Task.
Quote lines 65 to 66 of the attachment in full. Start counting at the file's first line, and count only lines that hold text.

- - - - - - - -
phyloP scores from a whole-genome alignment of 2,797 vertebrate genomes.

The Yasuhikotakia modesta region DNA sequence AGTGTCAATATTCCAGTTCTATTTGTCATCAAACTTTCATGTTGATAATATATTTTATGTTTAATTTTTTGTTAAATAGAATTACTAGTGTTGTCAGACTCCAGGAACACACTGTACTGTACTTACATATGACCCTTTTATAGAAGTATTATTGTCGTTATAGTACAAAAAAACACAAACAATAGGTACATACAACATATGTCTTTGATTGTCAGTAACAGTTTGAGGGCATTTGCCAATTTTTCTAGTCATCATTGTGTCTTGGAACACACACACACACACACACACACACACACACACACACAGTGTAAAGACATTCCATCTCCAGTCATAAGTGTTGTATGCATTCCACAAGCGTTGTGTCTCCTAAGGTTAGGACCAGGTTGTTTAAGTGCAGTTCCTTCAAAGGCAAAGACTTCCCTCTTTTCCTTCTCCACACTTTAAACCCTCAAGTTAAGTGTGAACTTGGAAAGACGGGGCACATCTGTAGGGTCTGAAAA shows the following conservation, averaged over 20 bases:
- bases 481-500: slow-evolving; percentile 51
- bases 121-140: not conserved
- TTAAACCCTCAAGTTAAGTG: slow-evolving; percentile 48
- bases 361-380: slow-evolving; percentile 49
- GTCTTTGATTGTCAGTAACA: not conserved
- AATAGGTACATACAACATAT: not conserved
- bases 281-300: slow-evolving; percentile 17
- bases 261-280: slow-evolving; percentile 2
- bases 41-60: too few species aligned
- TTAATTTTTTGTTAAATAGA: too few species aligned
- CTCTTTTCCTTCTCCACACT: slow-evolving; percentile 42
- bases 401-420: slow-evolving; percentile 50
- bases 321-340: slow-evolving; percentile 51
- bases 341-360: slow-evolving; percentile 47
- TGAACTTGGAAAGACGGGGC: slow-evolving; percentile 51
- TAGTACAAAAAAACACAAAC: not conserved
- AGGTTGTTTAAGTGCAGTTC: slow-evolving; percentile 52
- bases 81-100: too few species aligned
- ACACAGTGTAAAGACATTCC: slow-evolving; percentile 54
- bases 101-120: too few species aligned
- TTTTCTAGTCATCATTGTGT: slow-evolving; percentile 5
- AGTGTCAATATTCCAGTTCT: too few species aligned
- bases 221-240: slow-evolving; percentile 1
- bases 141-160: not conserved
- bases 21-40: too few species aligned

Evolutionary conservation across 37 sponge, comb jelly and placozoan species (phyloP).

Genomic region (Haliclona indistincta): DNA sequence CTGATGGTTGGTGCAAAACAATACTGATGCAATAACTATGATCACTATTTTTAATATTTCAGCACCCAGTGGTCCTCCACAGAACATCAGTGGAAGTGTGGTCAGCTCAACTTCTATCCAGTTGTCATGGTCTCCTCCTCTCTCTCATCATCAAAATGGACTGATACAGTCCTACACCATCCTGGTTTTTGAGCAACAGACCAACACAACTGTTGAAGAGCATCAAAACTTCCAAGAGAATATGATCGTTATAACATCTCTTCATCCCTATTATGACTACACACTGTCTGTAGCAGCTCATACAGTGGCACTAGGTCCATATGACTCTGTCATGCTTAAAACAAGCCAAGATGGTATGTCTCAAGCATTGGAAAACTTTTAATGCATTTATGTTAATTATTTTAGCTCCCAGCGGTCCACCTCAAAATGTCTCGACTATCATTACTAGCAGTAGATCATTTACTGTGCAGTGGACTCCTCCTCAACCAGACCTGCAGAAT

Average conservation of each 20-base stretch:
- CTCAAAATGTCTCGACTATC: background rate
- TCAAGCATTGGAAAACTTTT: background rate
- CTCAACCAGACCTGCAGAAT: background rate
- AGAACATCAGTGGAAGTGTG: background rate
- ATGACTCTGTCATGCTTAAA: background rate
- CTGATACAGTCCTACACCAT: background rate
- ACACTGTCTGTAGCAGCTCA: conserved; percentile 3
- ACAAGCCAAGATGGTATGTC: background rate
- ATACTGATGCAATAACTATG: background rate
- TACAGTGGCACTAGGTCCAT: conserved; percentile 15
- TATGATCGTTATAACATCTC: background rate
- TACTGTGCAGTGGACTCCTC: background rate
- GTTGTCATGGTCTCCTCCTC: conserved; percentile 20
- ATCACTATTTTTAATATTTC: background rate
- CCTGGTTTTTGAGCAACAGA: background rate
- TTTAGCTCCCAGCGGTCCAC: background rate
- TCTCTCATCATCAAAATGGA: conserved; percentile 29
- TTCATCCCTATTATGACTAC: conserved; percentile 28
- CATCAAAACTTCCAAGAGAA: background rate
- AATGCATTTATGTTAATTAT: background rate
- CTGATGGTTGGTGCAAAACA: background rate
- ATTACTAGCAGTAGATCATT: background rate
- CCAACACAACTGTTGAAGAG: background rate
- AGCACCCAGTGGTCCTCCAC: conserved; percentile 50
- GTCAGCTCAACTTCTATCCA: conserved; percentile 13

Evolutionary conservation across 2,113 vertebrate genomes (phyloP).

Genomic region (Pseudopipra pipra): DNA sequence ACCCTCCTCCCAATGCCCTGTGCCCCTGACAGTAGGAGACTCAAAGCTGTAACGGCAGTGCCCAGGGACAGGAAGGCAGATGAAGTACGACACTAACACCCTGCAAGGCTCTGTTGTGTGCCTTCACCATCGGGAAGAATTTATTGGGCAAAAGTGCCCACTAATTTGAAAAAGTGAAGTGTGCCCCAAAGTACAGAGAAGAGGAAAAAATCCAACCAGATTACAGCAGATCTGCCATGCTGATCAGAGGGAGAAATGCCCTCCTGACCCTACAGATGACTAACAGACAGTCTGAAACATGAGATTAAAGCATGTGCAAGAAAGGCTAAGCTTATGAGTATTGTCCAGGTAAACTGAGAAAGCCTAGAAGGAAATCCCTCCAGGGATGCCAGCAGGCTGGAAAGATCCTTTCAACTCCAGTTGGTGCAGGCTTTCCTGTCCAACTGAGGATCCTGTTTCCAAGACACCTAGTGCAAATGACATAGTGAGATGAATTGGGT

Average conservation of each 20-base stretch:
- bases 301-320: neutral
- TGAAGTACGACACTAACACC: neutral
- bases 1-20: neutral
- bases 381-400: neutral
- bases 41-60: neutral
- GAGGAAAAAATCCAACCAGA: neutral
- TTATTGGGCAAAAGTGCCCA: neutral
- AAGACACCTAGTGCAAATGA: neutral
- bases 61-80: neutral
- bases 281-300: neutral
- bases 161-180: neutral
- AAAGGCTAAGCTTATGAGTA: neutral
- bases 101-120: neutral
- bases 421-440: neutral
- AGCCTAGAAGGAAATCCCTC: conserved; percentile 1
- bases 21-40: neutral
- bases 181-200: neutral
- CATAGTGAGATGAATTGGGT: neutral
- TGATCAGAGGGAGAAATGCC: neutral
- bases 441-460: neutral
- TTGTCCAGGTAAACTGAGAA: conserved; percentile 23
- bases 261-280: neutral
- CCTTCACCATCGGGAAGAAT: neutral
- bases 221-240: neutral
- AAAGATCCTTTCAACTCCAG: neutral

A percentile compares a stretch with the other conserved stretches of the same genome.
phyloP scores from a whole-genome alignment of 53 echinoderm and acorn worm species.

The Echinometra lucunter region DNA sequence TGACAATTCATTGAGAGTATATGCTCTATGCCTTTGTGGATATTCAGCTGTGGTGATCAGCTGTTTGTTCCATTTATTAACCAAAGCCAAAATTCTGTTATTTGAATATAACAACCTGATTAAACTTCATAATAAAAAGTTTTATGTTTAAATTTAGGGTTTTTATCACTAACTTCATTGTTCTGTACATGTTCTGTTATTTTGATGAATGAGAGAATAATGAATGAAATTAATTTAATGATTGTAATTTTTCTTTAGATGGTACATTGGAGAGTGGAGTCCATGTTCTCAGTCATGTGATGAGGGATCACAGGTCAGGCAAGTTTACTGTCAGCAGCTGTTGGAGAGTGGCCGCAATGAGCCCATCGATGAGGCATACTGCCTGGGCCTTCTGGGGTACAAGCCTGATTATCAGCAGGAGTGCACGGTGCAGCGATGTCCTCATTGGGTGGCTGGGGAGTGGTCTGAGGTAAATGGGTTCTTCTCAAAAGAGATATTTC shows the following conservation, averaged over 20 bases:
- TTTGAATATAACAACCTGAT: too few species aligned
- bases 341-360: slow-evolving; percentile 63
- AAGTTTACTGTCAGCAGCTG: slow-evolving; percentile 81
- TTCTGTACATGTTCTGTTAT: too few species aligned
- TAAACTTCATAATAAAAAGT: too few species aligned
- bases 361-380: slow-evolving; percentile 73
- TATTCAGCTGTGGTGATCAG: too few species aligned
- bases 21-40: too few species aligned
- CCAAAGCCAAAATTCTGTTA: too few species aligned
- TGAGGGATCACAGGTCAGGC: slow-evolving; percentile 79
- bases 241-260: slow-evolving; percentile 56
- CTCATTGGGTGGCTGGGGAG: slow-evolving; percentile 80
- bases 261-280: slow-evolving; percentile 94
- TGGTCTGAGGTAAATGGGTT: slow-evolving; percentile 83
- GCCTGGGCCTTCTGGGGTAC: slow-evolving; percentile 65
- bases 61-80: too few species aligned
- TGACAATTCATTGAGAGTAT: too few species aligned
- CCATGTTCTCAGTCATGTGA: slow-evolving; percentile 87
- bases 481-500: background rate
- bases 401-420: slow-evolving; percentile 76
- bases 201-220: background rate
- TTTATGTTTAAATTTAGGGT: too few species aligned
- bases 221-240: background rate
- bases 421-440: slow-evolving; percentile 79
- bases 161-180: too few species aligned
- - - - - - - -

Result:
- TTATTGGGCAAAAGTGCCCA: neutral
- AAGACACCTAGTGCAAATGA: neutral